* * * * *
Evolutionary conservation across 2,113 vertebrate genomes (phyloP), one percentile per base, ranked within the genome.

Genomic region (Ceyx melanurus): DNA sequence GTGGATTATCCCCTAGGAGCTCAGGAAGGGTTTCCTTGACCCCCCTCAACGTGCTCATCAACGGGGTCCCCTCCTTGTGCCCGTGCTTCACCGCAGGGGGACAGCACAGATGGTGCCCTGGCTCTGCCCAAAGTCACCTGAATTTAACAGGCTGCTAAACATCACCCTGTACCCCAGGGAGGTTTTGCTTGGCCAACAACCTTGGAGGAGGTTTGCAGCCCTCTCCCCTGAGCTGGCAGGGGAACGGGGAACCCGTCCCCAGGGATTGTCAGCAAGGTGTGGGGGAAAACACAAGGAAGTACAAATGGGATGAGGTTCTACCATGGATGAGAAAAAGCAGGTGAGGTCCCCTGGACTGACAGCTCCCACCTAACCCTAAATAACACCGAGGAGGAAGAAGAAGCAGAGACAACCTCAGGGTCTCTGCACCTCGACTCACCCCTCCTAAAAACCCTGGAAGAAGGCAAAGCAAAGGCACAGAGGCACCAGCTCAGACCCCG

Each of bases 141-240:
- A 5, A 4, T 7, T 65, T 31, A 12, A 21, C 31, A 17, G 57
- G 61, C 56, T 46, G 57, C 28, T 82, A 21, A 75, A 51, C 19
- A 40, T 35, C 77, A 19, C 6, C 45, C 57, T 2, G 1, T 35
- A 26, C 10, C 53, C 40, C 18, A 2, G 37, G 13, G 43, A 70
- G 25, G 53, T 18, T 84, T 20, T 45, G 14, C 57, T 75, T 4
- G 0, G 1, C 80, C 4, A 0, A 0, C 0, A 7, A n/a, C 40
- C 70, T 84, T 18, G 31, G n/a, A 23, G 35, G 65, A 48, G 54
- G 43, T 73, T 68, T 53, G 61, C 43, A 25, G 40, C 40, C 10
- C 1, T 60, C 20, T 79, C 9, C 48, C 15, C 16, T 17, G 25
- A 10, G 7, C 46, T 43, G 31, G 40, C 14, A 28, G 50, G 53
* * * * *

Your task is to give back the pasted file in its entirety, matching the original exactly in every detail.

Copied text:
Evolutionary conservation across 2,113 vertebrate genomes (phyloP), one percentile per base, ranked within the genome.

Genomic region (Ceyx melanurus): DNA sequence GTGGATTATCCCCTAGGAGCTCAGGAAGGGTTTCCTTGACCCCCCTCAACGTGCTCATCAACGGGGTCCCCTCCTTGTGCCCGTGCTTCACCGCAGGGGGACAGCACAGATGGTGCCCTGGCTCTGCCCAAAGTCACCTGAATTTAACAGGCTGCTAAACATCACCCTGTACCCCAGGGAGGTTTTGCTTGGCCAACAACCTTGGAGGAGGTTTGCAGCCCTCTCCCCTGAGCTGGCAGGGGAACGGGGAACCCGTCCCCAGGGATTGTCAGCAAGGTGTGGGGGAAAACACAAGGAAGTACAAATGGGATGAGGTTCTACCATGGATGAGAAAAAGCAGGTGAGGTCCCCTGGACTGACAGCTCCCACCTAACCCTAAATAACACCGAGGAGGAAGAAGAAGCAGAGACAACCTCAGGGTCTCTGCACCTCGACTCACCCCTCCTAAAAACCCTGGAAGAAGGCAAAGCAAAGGCACAGAGGCACCAGCTCAGACCCCG

Each of bases 141-240:
- A 5, A 4, T 7, T 65, T 31, A 12, A 21, C 31, A 17, G 57
- G 61, C 56, T 46, G 57, C 28, T 82, A 21, A 75, A 51, C 19
- A 40, T 35, C 77, A 19, C 6, C 45, C 57, T 2, G 1, T 35
- A 26, C 10, C 53, C 40, C 18, A 2, G 37, G 13, G 43, A 70
- G 25, G 53, T 18, T 84, T 20, T 45, G 14, C 57, T 75, T 4
- G 0, G 1, C 80, C 4, A 0, A 0, C 0, A 7, A n/a, C 40
- C 70, T 84, T 18, G 31, G n/a, A 23, G 35, G 65, A 48, G 54
- G 43, T 73, T 68, T 53, G 61, C 43, A 25, G 40, C 40, C 10
- C 1, T 60, C 20, T 79, C 9, C 48, C 15, C 16, T 17, G 25
- A 10, G 7, C 46, T 43, G 31, G 40, C 14, A 28, G 50, G 53